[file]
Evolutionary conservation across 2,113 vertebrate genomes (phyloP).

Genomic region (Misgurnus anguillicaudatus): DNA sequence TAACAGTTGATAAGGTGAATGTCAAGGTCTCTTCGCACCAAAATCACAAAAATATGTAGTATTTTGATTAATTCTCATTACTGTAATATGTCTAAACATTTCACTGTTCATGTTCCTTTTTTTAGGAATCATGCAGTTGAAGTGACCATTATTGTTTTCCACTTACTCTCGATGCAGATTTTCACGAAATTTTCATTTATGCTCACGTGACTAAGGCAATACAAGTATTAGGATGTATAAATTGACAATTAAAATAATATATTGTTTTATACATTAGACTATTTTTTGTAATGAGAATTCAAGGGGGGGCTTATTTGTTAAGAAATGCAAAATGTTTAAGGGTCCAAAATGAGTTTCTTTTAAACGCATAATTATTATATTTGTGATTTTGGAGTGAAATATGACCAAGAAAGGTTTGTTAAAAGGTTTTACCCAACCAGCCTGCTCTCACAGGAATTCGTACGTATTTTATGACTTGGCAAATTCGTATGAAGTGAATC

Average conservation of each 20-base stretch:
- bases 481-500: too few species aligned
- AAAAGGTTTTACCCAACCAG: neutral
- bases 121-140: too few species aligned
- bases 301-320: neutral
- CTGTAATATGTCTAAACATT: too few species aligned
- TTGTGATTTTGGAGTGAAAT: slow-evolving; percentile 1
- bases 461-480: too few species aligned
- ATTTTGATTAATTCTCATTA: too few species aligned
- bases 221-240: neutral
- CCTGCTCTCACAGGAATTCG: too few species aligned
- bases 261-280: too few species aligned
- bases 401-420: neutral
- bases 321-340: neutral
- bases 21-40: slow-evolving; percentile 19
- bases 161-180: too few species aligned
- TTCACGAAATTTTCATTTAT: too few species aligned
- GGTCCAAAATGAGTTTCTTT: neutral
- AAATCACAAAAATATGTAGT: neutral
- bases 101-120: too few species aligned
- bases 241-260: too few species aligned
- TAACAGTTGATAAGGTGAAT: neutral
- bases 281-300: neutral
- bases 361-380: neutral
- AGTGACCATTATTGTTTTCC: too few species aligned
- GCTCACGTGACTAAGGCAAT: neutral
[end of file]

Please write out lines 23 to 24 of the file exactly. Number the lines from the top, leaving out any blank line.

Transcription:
- bases 241-260: too few species aligned
- TAACAGTTGATAAGGTGAAT: neutral